GOAL: 555 signatures
The First Amendment protects freedom of speech and religion for all Americans, regardless of belief, and you have publicly advocated for making Atlanta “a more welcoming city for all of her citizens, regardless of their sexual orientation, gender, race, and religious beliefs.” In light of this, your decision to terminate Atlanta's distinguished Fire Chief, Kelvin Cochran — a public servant with more than three decades of experience who has served President Obama as U.S. Fire Administrator and was unanimously confirmed as Atlanta’s fire chief —constitutes the absolute height of hypocrisy.
Chief Cochran, exercising his legally protected rights, expressed his religious convictions in his recent book. He even cleared its contents with your own Ethics Office Director. Despite this, you chose to fire him simply because you disagree with his religious beliefs. This action is not only un-American, it constitutes intolerance, bigotry, and discrimination.
We live in a rich, diverse society. A society with differing viewpoints and beliefs, a society of open discourse in which tolerance and inclusion makes it possible for us to disagree with respect. We also live in a society that values equality, including the notion that everyone has the right to publicly express deeply held beliefs without fear of persecution or reprisal. People of faith – who are a significant part of America’s rich rainbow of diversity – share the same fundamental rights as all other groups.
Chief Cochran and the citizens of Atlanta should all have the right to equal application of equal protections under the law. If one group is protected for its beliefs, all groups must be protected.
By signing this petition, I join my fellow citizens in a united call for tolerance, fairness, and equality for all.
I am asking you to:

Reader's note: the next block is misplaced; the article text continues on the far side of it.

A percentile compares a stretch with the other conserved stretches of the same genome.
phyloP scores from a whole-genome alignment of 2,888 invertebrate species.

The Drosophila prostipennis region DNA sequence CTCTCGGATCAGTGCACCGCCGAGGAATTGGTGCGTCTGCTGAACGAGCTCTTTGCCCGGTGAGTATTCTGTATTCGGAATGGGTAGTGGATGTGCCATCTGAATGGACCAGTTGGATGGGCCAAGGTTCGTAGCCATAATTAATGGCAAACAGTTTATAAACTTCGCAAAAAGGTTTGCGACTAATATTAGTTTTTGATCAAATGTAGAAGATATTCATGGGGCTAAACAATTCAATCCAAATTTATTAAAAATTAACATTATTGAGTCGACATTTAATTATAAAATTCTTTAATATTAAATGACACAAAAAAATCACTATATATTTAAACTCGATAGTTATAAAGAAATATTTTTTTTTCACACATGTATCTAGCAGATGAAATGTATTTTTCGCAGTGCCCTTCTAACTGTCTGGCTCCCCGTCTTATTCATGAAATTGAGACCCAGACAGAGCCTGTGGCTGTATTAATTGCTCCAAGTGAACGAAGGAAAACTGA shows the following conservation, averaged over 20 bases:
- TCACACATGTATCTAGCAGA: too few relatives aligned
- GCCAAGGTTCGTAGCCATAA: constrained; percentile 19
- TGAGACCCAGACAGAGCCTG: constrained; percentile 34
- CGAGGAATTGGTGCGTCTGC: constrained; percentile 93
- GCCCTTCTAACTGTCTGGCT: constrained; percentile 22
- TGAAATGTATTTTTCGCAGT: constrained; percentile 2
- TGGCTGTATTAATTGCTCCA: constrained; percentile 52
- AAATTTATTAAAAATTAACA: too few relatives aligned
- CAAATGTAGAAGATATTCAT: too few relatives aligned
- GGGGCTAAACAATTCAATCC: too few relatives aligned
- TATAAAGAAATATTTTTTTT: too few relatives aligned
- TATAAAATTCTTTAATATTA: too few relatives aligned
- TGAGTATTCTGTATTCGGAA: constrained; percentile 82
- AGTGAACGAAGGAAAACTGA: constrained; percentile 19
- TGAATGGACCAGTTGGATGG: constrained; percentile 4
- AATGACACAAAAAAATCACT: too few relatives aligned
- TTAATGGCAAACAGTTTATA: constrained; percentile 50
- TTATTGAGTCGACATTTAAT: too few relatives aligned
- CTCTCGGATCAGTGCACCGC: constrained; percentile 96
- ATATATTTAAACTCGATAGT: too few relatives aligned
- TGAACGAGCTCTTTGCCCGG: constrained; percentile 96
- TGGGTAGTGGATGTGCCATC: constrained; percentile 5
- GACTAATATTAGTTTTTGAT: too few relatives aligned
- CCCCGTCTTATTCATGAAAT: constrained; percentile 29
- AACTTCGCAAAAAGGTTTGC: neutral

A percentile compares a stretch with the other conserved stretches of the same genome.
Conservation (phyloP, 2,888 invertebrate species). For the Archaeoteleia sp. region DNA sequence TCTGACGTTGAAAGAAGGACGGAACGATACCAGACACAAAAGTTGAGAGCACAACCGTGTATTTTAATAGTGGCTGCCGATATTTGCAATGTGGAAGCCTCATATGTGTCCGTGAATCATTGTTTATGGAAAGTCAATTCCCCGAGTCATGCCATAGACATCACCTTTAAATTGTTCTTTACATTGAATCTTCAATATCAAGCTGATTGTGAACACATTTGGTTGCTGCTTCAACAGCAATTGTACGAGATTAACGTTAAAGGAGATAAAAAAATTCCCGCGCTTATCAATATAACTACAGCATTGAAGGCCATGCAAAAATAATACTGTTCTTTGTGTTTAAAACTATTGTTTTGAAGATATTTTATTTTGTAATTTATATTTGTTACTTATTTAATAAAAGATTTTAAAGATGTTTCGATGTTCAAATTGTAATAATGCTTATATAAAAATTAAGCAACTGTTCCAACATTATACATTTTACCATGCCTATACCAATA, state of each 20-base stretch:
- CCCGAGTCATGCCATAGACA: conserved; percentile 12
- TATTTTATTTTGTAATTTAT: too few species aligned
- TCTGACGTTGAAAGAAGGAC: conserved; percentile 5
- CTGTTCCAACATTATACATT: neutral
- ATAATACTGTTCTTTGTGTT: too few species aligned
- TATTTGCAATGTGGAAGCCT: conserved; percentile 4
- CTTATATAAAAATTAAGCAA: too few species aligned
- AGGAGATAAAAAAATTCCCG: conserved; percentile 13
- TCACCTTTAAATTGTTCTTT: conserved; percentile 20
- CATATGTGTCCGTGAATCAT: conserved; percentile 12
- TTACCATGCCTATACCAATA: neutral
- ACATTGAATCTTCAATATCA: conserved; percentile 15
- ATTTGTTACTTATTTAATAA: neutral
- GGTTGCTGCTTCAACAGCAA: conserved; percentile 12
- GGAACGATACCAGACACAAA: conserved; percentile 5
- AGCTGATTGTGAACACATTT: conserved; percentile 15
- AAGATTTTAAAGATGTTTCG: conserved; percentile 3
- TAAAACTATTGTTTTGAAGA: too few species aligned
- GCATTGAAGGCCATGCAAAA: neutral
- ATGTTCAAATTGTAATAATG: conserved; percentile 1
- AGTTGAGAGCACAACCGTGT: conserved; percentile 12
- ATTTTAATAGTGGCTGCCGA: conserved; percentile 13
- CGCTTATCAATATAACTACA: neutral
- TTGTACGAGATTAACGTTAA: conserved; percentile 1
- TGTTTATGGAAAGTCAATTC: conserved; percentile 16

- Immediately reinstate Chief Cochran.
- Apologize for your unjust actions against Chief Cochran.
- Ensure that no person of faith in Atlanta will be singled out by your administration simply due to the expression of their religious convictions.
As we prepare to celebrate Martin Luther King Day, a holiday honoring an Atlanta native who bravely stood for equality and civil rights, I call on you to respect and honor his legacy. As Dr. King famously said, “Injustice anywhere is a threat to justice everywhere.”
Dear City of Houston,
Pastors have been at the very center of American society since even before our founding as a nation, and they remain an integral part of the lives of untold of millions of Americans today. They cheer us on when we succeed, lift us up when we fall, and pray with us in our darkest times of need. Pastors were leaders in the fight for American independence, pastors made the moral case to abolish slavery, pastors argued for women’s suffrage, pastors advocated for much needed child labor laws, and pastors – including one from Georgia whose life is celebrated by a new monument in Washington, DC – championed the cause of civil rights. During every national moment of crisis, we turn to our pastors for guidance, strength, and wisdom.
Our First Amendment protects freedom of speech and religion, which has made these significant accomplishments possible. If pastors had been silenced, if they had not been free to speak out on issues in our society, America would not be what it is today. In fact, America would not be.
We live in a rich, diverse society today. A society with differing viewpoints and beliefs, a society of open discourse in which tolerance makes it possible for us to disagree with respect. We also live in a society that values equality, including the notion that everyone has the right to publicly express deeply held beliefs without fear of persecution or reprisal. People of faith – who are a significant part of America’s rich rainbow of diversity – share the same fundamental rights as other groups.
Your legal actions against a group of respected clergy members in the city of Houston constitute aggressive bullying, the very offense from which you seek to protect another community in the city. This is unconstitutional, un-American, and the very height of hypocrisy.
By signing this petition, I stand with these valued faith leaders and demand that you cease and desist all bullying and other offensive actions against them. I also call on the City of Houston, in their quest to provide protection for LGBT citizens, to equally and explicitly acknowledge and ensure the equal rights of people of faith to live and express openly their deeply held religious beliefs. Furthermore, I ask that you apologize to the pastors, the people of Houston, and people of faith across the nation. Nobody should face persecution in America simply for what they believe.
PS: Looking for more background information on the Houston pastors story? Visit our blog post.GOAL: 557 signaturesAdd signature